• Spycraft, an interactive spy movie by Activision, one of the more elaborate multimedia productions of its day, which courted controversy by letting you torture prisoners while playing the role of a CIA agent. Almost a decade later, the revelations about Guantánamo Bay would give this scene an uncomfortable aura of verisimilitude.
  • Star Control 3, Legend Entertainment’s much-maligned sequel to a much-beloved game.
  • Wing Commander IV. If anyone was wondering why Toonstruck‘s $8 million budget made it only the second most expensive computer game ever as of 1996, this article will provide the answer.
  • Battlecruiser 3000 AD. Because sometimes you just need a good laugh, and this story is like an Onion satire of the games industry come to life.
  • Terra Nova, Looking Glass’s next, somewhat less successful but nevertheless innovative experiment with immersive, emergent 3D world-building after the seminal System Shock.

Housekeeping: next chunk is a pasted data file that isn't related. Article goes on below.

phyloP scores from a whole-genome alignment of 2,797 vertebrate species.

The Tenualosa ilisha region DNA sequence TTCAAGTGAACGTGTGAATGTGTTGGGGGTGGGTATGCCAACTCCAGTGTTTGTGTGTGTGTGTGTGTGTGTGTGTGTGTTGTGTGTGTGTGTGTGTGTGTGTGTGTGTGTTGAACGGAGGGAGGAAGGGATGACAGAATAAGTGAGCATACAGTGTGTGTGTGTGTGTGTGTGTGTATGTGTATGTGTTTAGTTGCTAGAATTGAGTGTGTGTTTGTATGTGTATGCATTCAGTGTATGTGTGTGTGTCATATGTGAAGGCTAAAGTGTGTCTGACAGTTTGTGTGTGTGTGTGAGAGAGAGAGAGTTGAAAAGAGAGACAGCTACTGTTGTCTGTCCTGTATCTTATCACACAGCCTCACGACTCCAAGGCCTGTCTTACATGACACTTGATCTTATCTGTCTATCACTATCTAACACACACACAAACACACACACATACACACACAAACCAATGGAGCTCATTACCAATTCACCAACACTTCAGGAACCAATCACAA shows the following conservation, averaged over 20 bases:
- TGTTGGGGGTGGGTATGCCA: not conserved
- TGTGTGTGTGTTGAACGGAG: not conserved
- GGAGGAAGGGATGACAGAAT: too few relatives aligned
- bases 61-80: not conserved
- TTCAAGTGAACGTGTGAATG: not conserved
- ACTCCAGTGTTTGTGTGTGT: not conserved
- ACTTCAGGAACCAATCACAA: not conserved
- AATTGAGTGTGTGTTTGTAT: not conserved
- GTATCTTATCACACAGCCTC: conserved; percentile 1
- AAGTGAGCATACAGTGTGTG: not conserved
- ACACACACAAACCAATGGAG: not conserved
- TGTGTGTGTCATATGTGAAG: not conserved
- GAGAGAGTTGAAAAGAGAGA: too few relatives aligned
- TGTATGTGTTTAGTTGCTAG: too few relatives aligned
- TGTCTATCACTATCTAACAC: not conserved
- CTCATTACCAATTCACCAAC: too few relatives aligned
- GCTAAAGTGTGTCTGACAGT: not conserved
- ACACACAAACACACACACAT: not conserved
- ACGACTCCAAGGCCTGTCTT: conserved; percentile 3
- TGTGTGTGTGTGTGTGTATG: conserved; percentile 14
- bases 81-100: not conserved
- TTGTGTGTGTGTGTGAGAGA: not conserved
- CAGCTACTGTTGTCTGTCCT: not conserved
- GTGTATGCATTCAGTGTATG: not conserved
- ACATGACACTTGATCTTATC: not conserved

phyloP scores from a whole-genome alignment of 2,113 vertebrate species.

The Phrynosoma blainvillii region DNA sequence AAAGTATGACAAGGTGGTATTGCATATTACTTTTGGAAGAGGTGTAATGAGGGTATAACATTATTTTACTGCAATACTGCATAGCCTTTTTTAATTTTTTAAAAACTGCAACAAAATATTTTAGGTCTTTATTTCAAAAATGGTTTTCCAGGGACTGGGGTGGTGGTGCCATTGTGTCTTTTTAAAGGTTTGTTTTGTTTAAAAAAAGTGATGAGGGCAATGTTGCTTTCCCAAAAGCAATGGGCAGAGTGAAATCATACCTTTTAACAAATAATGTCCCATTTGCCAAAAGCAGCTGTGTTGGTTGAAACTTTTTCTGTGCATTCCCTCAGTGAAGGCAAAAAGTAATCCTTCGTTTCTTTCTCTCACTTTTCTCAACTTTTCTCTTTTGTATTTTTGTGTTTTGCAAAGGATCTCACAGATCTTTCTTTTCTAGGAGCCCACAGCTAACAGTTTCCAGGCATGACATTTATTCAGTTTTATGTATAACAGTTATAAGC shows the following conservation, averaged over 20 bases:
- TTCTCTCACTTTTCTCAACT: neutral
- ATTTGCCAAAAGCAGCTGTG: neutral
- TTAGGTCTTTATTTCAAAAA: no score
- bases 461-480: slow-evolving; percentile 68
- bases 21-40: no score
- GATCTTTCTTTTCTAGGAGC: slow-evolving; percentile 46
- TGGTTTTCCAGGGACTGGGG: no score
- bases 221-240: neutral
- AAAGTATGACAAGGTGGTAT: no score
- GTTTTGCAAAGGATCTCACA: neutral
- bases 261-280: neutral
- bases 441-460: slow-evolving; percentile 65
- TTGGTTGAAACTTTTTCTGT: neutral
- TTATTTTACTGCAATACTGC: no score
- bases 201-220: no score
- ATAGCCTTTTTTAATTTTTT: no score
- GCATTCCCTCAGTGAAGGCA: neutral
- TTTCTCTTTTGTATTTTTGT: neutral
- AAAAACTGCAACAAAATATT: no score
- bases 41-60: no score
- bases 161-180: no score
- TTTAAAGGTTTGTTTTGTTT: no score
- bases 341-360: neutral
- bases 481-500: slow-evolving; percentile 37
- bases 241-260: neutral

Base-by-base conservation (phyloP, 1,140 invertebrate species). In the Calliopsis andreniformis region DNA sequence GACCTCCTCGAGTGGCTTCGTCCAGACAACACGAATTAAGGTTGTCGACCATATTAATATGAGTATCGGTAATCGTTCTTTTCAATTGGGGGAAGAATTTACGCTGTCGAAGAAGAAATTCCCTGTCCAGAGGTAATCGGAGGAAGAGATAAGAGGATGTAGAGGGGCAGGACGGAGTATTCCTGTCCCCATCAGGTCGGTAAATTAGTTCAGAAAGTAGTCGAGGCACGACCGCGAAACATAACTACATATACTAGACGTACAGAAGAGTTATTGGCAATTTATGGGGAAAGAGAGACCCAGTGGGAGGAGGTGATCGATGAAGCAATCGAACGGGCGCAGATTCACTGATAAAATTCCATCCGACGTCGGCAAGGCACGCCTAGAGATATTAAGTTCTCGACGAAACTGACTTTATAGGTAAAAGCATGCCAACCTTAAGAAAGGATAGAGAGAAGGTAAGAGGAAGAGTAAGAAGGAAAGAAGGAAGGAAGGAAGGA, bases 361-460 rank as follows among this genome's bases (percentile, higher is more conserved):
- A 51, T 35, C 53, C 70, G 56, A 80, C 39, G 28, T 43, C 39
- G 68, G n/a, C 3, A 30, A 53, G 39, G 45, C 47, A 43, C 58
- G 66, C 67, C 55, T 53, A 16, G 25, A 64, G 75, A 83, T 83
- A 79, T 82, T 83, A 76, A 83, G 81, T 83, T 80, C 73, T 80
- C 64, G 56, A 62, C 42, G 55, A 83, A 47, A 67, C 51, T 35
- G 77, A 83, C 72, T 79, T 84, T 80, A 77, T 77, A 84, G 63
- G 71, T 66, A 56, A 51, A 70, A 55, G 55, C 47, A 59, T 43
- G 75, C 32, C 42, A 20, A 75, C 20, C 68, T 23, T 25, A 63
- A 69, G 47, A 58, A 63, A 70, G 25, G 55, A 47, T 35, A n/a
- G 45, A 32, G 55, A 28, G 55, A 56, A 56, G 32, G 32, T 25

• Civilization II, Master of Orion II, and Heroes of Might and Magic II. I lump these three games together here because they are all strategy sequels — a thought-provoking concept in itself, in that they are iterations on gameplay rather than the next chapters of ongoing stories. They will, however, each get an article of their own as part of a mini-series.
  • The post-DOOM generation of first-person shooters, up to Quake and the advent of hardware-accelerated 3D graphics. I know some of you have been itching for more coverage of these topics, to which I can only plead that they just aren’t my favorite sorts of games; chalk me up as too old, too slow, too pacifistic, and/or too bookish. This means I’m really not the best person to cover most first-person shooters in great individual depth. But I’ll try to do a group of them some sort of historical justice here, and spend some time on the software and hardware technology behind them as well, which I must confess to finding more interesting in some ways than the actual games.
  • Tomb Raider. Lara Croft has become arguably the most famous videogame character in the world in the years since her debut in 1996, as well as a lightning rod for discussion and controversy. Is she a sadly typical example of the objectification of women for the male-gamer gaze, or a rarer example of a capable, empowered female protagonist in a game? Or is she perhaps a little of both? We shall investigate.